Overuse: injuries An example is Carpal Tunnel Syndrome

Congenital deformities: These deformities are present at birth

Degenerative conditions: Dupuytrens contracture, arthritis

Lower limb reconstruction


Lower limb reconstruction is often referred to as lower extremity reconstruction. It involves the leg, thigh and foot. You may need reconstructive surgery because you have seriously injured your lower limb, because cancer has been removed or because of a large chronic wound. No matter what motivates your surgeon to recommend a reconstructive procedure, the goal of lower limb reconstruction is to avoid amputation and to improve form and function.
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"First we focus on restoring normal blood circulation and critical structures such as blood vessels and nerves. Then we look if we need to move tissue from other parts of your body to the affected area. A skin graft or muscle/tissue flaps from surrounding skin may be necessary."
Dr Jeremy Rawlins
Complex lower limb trauma often requires complex reconstructive techniques to ‘save the limb.
"Sometimes we may have to replace bone by taking bone from another part of the body. This requires a delicate dissection of bone with its’ feeding artery and vein and then connecting it to arteries and veins near to the defect. Sometimes we need to move skin and muscle from another part of the body to cover exposed bone. Again, we use microsurgical techniques to get the very best reconstructions."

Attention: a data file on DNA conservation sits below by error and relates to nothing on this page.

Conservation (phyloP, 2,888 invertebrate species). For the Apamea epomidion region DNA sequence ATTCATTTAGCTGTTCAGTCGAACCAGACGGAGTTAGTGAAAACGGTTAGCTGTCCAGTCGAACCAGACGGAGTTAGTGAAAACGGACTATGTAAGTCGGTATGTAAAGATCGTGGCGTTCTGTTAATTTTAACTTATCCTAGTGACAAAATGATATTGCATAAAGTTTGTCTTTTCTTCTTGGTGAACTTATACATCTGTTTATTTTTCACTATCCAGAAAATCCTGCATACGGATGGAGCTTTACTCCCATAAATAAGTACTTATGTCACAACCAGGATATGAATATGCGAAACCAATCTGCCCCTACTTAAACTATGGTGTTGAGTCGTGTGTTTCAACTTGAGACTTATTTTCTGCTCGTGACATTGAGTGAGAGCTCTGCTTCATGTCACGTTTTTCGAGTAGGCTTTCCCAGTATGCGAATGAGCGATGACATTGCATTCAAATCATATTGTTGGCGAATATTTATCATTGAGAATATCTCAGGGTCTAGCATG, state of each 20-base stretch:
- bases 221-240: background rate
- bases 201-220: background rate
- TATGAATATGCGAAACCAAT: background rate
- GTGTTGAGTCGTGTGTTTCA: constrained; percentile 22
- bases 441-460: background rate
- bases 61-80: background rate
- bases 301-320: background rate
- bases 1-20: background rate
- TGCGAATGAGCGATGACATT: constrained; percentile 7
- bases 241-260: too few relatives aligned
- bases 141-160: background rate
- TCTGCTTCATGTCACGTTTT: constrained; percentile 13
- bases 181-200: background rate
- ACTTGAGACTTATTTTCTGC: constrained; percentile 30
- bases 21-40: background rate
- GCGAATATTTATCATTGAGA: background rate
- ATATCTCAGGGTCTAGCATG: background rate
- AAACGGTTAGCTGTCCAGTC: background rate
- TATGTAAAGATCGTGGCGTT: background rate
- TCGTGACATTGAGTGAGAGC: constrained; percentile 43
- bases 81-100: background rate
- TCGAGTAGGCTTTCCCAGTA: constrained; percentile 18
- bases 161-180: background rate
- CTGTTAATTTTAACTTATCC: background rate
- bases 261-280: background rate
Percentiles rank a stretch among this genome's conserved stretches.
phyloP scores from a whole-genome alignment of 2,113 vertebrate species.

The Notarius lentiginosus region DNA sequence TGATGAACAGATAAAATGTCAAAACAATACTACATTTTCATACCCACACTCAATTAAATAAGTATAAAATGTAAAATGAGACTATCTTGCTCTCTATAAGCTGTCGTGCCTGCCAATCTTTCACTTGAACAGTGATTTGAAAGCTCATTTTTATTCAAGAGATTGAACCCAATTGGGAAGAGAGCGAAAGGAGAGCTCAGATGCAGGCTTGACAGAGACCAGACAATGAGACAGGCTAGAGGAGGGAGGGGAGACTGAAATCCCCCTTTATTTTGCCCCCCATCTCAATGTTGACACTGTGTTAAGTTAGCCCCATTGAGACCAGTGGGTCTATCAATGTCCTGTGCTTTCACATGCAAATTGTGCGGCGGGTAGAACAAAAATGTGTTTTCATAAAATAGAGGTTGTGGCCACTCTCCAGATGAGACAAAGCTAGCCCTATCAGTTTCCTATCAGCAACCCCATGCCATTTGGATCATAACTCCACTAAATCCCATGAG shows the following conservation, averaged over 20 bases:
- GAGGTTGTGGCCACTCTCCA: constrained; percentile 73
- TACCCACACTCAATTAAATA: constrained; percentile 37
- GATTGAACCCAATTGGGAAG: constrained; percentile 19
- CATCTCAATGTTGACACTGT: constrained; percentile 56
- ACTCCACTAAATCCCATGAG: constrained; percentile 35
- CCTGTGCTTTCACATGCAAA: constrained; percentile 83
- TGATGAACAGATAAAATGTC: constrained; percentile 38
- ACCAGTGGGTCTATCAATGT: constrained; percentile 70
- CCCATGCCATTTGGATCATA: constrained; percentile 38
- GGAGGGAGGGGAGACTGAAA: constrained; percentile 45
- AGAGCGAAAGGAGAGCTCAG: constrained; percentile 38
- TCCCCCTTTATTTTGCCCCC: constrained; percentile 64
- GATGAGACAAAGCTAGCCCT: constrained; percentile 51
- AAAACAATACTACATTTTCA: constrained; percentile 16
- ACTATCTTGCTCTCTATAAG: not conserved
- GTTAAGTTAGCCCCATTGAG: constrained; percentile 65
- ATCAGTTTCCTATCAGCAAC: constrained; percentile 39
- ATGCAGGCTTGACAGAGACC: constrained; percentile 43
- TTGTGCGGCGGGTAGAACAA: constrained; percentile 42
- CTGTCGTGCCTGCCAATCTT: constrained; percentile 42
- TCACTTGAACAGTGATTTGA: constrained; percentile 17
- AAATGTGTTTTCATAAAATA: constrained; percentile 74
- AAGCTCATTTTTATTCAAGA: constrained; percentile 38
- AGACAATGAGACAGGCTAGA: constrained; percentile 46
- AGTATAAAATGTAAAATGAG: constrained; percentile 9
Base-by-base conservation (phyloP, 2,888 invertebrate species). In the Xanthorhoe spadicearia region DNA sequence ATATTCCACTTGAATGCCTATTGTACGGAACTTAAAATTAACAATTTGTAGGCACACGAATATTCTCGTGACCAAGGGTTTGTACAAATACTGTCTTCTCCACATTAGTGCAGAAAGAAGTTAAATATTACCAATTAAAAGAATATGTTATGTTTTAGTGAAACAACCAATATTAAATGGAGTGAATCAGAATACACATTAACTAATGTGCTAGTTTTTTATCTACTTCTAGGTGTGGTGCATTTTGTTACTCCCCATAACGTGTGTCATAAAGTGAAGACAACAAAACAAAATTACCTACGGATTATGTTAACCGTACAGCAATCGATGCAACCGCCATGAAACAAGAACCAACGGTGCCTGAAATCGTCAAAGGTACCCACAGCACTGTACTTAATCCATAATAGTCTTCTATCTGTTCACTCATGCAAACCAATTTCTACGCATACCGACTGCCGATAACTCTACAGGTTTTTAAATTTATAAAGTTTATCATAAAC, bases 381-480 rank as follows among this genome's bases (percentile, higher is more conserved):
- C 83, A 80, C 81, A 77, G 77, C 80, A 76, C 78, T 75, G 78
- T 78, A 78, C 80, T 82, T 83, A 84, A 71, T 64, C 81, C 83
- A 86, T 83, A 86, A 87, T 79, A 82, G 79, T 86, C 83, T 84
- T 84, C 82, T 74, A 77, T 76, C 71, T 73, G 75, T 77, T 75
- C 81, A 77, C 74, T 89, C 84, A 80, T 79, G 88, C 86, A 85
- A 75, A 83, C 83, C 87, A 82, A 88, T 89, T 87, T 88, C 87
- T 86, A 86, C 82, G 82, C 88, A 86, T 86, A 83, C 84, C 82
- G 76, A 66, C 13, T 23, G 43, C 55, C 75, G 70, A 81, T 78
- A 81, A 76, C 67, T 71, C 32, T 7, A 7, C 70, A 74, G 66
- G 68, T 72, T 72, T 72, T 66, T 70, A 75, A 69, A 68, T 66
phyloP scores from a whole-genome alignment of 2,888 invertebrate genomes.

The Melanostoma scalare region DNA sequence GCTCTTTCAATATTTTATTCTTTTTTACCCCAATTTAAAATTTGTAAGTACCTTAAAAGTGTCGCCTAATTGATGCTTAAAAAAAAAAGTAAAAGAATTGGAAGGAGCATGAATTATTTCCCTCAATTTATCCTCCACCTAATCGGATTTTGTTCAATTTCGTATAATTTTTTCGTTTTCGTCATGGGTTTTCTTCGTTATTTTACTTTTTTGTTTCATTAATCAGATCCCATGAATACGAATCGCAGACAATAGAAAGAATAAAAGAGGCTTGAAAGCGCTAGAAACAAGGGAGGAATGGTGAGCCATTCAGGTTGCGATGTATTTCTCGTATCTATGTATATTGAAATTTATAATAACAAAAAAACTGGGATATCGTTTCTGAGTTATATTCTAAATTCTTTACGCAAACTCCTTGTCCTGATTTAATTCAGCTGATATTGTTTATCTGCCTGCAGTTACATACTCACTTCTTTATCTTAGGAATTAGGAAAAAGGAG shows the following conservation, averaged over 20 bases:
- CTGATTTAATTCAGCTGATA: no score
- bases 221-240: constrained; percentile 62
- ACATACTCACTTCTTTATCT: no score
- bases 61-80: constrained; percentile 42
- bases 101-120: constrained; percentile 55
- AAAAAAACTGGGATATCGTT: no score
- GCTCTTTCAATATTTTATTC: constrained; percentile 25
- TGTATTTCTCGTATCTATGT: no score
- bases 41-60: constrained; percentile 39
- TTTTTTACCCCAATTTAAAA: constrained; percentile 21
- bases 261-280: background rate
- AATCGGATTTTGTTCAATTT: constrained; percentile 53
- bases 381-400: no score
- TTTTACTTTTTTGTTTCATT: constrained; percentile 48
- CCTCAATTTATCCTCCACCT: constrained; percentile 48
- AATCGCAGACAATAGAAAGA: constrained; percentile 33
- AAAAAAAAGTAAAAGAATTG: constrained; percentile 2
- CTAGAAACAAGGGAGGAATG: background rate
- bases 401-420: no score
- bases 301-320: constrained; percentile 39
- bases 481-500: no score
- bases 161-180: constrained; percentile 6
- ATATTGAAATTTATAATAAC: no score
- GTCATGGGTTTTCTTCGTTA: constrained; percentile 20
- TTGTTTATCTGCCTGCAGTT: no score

Dr Jeremy Rawlins

Maxillofacial reconstruction


Trauma, burns, infection and cancer surgery can affect facial function and your appearance.
"To repair structures of the face we may use tissue from other parts of your body, for example skin, bones or muscle, to reconstruct new facial features. This is very complex surgery, as we will reconnect the blood vessels of the transplanted tissue with the existing vessels. In other cases, we may use implants or prosthetic devices to restore natural-looking features."
Dr Jeremy Rawlins

Burn care


Reconstructive surgery is often required in the field of burn care. The goal is to improve both the cosmetic appearance of burn scars and to restore function. Surgery will help improve basic functions and will also help to make scars less noticeable.

"My practice offers the complete spectrum of scar revision techniques. From the early days of my career I have been active in developing burns reconstruction techniques, and I continue to expand my knowledge and expertise in this field."
Dr Jeremy Rawlins

Burns reconstruction and acute burn care is a personal passion for Dr Rawlins, and he is involved in local, national and international research in this area. Jeremy Rawlins is the President of the Australia/New Zealand Burn Association.

Why Dr Jeremy Rawlins as your preferred Perth reconstructive surgeon?


In Perth, Dr Jeremy Rawlins is proud to offer bespoke reconstructive plastic surgery, and he is known for his surgical expertise in complex plastic surgery procedures. Highly technical work helps him maintain and expand his skill set and techniques. But it’s also about communicating with you as a person.
Dr Jeremy Rawlins - Reconstructive surgeon Perth
"What I value in my work - beyond delivering excellent surgical care to every patient - is clear communication. I believe you deserve to be heard. I also believe I am a good listener and my patients tell me that they appreciate my efforts to give them clear information. It’s about your health, and your reconstructive journey."
Dr Jeremy Rawlins
Reconstructive surgery is performed to restore function after disease or trauma (injury). Typically, reconstructive plastic surgery is medically necessary. That’s why it is covered by most private health policies.

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Locations


Dr Jeremy Rawlins is consulting & operating at:

St John of God Murdoch hospital

100 Murdoch Dr, Murdoch WA 6150
(Suite 20 Murdoch Clinic)

St John of God Mount Lawley hospital

Ellesmere Rd, Mount Lawley WA 6050
(Suite 2, Level 1 Medical Centre)

Phone number

08 9425 5260

Office hours

Mon-Fri from 9am-5pm